Manousos Valyrakis, Athanasios-Theodosios Alexakis
Monday 29 june 2015
17:51 - 17:54h at North America (level 0)
Themes: (T) Flood risk management and adaptation, (ST) Adaptation measures, Poster pitches
Parallel session: Poster pitch: 2I: FloodRisk - Adaption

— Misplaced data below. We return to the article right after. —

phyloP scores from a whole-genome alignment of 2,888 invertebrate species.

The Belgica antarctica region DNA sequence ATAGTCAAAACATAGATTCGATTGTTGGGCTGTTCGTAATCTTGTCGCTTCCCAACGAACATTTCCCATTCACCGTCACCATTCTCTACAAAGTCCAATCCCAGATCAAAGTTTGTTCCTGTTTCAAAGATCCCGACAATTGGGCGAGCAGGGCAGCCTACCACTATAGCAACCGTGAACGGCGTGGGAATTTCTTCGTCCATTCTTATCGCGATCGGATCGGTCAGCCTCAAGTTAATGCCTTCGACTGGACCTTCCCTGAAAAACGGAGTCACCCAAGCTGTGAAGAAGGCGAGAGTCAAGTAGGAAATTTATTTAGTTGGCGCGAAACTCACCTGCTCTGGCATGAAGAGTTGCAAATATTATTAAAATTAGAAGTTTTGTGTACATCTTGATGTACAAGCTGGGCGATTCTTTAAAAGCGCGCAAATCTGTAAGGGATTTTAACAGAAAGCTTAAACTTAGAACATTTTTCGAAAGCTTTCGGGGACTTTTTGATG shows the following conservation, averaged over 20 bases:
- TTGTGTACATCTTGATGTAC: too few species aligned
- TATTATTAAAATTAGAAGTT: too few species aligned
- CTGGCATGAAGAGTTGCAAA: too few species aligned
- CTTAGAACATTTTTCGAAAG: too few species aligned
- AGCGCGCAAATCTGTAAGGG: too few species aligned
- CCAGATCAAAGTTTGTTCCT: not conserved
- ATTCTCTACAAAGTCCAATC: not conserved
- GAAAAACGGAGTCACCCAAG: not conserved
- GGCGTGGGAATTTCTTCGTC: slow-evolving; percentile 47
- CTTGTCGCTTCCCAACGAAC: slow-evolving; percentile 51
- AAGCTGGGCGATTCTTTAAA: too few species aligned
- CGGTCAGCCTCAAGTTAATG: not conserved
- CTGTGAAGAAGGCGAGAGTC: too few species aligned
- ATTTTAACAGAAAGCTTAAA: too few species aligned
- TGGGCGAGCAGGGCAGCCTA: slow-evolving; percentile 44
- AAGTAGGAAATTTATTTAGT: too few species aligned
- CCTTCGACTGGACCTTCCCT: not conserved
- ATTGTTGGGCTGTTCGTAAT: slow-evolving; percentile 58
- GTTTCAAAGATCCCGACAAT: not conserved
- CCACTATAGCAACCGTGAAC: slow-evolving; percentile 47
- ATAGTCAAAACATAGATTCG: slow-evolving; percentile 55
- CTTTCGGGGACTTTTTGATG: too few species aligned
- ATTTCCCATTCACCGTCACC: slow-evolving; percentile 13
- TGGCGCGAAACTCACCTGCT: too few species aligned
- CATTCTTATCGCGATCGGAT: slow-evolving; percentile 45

This study details the design and utilization of a scaled physical model of a novel prototype (rising) floodwall system, aiming at assessing the capacity of the same model under different implementations (changing the degree of flow deflection). These experiments are carried out at one of the research flumes in the Water Engineering laboratory of the University of Glasgow. These involve an experimental routine where the increase of force applied on the floodwall is measured for different angles of attack (level of deflection of the water from the stream's centerline). At greater degrees of flow deflection, the effect of super-elevation results in a higher water surface elevation, which if accounted for reduces the maximum flow that can be routed, without exceeding the floodwall height. These results can be considered upon the implementation phase of floodwalls: while it may be more economical to have a rapid change to the flow direction, the maximum flow that can be securely routed through will be decreased and forces on the wall increased (requiring better support systems). This is of interest when the floodwalls are placed at any arrangement other than parallel to the flow (e.g. along river bends in meandering channels or at river junctions). Such considerations can lead to site-specific optimal designs of direct flood defenses with the rising floodwall system, both in terms of product performance as well as cost efficiency.